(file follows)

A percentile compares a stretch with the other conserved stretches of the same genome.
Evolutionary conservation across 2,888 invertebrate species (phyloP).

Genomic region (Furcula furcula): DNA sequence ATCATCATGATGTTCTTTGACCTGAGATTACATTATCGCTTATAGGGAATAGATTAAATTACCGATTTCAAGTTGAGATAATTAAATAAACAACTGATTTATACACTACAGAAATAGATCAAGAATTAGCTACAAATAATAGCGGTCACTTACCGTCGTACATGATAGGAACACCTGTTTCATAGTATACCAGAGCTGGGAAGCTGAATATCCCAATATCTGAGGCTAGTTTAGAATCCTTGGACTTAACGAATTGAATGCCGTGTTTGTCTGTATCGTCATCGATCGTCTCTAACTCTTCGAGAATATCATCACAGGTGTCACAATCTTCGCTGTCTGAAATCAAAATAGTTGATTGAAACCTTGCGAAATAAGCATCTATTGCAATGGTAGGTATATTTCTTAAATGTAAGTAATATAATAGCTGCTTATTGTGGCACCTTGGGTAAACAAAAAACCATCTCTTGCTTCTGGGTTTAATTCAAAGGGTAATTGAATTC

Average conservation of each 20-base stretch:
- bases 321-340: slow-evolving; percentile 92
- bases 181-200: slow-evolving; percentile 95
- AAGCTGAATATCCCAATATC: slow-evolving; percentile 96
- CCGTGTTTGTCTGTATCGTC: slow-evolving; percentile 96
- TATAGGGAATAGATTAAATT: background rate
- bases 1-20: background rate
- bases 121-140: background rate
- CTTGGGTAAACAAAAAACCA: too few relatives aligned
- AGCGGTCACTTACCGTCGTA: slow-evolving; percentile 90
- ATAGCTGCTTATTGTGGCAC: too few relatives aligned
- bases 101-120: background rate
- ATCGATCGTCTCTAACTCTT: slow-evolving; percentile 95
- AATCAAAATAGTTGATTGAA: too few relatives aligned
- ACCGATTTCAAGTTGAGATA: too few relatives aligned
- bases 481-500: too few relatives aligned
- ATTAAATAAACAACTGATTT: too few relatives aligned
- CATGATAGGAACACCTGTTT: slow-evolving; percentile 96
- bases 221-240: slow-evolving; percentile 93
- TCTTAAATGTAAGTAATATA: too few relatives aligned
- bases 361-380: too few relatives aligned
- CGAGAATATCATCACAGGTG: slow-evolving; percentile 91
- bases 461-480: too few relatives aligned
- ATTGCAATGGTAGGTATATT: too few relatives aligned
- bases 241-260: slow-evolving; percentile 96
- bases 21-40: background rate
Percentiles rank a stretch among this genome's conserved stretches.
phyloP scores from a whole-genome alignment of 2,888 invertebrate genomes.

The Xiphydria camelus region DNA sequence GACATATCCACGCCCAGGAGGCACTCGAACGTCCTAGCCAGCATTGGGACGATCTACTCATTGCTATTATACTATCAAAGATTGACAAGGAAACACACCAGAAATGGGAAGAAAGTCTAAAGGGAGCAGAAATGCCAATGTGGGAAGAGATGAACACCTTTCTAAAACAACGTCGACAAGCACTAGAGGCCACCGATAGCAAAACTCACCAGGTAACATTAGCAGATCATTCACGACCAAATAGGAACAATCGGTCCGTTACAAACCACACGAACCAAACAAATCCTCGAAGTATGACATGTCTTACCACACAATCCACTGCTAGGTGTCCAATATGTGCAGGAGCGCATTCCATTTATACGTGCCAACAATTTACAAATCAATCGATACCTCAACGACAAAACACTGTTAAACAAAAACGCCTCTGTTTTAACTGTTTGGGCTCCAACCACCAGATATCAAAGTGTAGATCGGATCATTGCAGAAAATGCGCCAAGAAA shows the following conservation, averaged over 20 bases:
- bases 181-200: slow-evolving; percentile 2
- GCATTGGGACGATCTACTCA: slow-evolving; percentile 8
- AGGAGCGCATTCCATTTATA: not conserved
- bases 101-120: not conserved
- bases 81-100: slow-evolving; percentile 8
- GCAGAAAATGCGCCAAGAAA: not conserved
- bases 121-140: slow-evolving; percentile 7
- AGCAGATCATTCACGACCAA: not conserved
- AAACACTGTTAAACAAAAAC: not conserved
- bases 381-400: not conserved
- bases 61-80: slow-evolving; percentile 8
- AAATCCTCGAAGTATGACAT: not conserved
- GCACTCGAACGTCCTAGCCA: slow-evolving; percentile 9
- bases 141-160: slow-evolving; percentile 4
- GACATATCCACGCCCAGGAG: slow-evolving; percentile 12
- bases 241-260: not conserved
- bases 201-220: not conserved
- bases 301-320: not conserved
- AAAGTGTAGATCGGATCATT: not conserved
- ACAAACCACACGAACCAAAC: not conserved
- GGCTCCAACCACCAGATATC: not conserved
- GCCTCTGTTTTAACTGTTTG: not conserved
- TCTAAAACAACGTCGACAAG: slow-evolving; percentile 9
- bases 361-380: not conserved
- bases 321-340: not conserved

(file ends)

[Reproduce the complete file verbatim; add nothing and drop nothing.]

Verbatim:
A percentile compares a stretch with the other conserved stretches of the same genome.
Evolutionary conservation across 2,888 invertebrate species (phyloP).

Genomic region (Furcula furcula): DNA sequence ATCATCATGATGTTCTTTGACCTGAGATTACATTATCGCTTATAGGGAATAGATTAAATTACCGATTTCAAGTTGAGATAATTAAATAAACAACTGATTTATACACTACAGAAATAGATCAAGAATTAGCTACAAATAATAGCGGTCACTTACCGTCGTACATGATAGGAACACCTGTTTCATAGTATACCAGAGCTGGGAAGCTGAATATCCCAATATCTGAGGCTAGTTTAGAATCCTTGGACTTAACGAATTGAATGCCGTGTTTGTCTGTATCGTCATCGATCGTCTCTAACTCTTCGAGAATATCATCACAGGTGTCACAATCTTCGCTGTCTGAAATCAAAATAGTTGATTGAAACCTTGCGAAATAAGCATCTATTGCAATGGTAGGTATATTTCTTAAATGTAAGTAATATAATAGCTGCTTATTGTGGCACCTTGGGTAAACAAAAAACCATCTCTTGCTTCTGGGTTTAATTCAAAGGGTAATTGAATTC

Average conservation of each 20-base stretch:
- bases 321-340: slow-evolving; percentile 92
- bases 181-200: slow-evolving; percentile 95
- AAGCTGAATATCCCAATATC: slow-evolving; percentile 96
- CCGTGTTTGTCTGTATCGTC: slow-evolving; percentile 96
- TATAGGGAATAGATTAAATT: background rate
- bases 1-20: background rate
- bases 121-140: background rate
- CTTGGGTAAACAAAAAACCA: too few relatives aligned
- AGCGGTCACTTACCGTCGTA: slow-evolving; percentile 90
- ATAGCTGCTTATTGTGGCAC: too few relatives aligned
- bases 101-120: background rate
- ATCGATCGTCTCTAACTCTT: slow-evolving; percentile 95
- AATCAAAATAGTTGATTGAA: too few relatives aligned
- ACCGATTTCAAGTTGAGATA: too few relatives aligned
- bases 481-500: too few relatives aligned
- ATTAAATAAACAACTGATTT: too few relatives aligned
- CATGATAGGAACACCTGTTT: slow-evolving; percentile 96
- bases 221-240: slow-evolving; percentile 93
- TCTTAAATGTAAGTAATATA: too few relatives aligned
- bases 361-380: too few relatives aligned
- CGAGAATATCATCACAGGTG: slow-evolving; percentile 91
- bases 461-480: too few relatives aligned
- ATTGCAATGGTAGGTATATT: too few relatives aligned
- bases 241-260: slow-evolving; percentile 96
- bases 21-40: background rate
Percentiles rank a stretch among this genome's conserved stretches.
phyloP scores from a whole-genome alignment of 2,888 invertebrate genomes.

The Xiphydria camelus region DNA sequence GACATATCCACGCCCAGGAGGCACTCGAACGTCCTAGCCAGCATTGGGACGATCTACTCATTGCTATTATACTATCAAAGATTGACAAGGAAACACACCAGAAATGGGAAGAAAGTCTAAAGGGAGCAGAAATGCCAATGTGGGAAGAGATGAACACCTTTCTAAAACAACGTCGACAAGCACTAGAGGCCACCGATAGCAAAACTCACCAGGTAACATTAGCAGATCATTCACGACCAAATAGGAACAATCGGTCCGTTACAAACCACACGAACCAAACAAATCCTCGAAGTATGACATGTCTTACCACACAATCCACTGCTAGGTGTCCAATATGTGCAGGAGCGCATTCCATTTATACGTGCCAACAATTTACAAATCAATCGATACCTCAACGACAAAACACTGTTAAACAAAAACGCCTCTGTTTTAACTGTTTGGGCTCCAACCACCAGATATCAAAGTGTAGATCGGATCATTGCAGAAAATGCGCCAAGAAA shows the following conservation, averaged over 20 bases:
- bases 181-200: slow-evolving; percentile 2
- GCATTGGGACGATCTACTCA: slow-evolving; percentile 8
- AGGAGCGCATTCCATTTATA: not conserved
- bases 101-120: not conserved
- bases 81-100: slow-evolving; percentile 8
- GCAGAAAATGCGCCAAGAAA: not conserved
- bases 121-140: slow-evolving; percentile 7
- AGCAGATCATTCACGACCAA: not conserved
- AAACACTGTTAAACAAAAAC: not conserved
- bases 381-400: not conserved
- bases 61-80: slow-evolving; percentile 8
- AAATCCTCGAAGTATGACAT: not conserved
- GCACTCGAACGTCCTAGCCA: slow-evolving; percentile 9
- bases 141-160: slow-evolving; percentile 4
- GACATATCCACGCCCAGGAG: slow-evolving; percentile 12
- bases 241-260: not conserved
- bases 201-220: not conserved
- bases 301-320: not conserved
- AAAGTGTAGATCGGATCATT: not conserved
- ACAAACCACACGAACCAAAC: not conserved
- GGCTCCAACCACCAGATATC: not conserved
- GCCTCTGTTTTAACTGTTTG: not conserved
- TCTAAAACAACGTCGACAAG: slow-evolving; percentile 9
- bases 361-380: not conserved
- bases 321-340: not conserved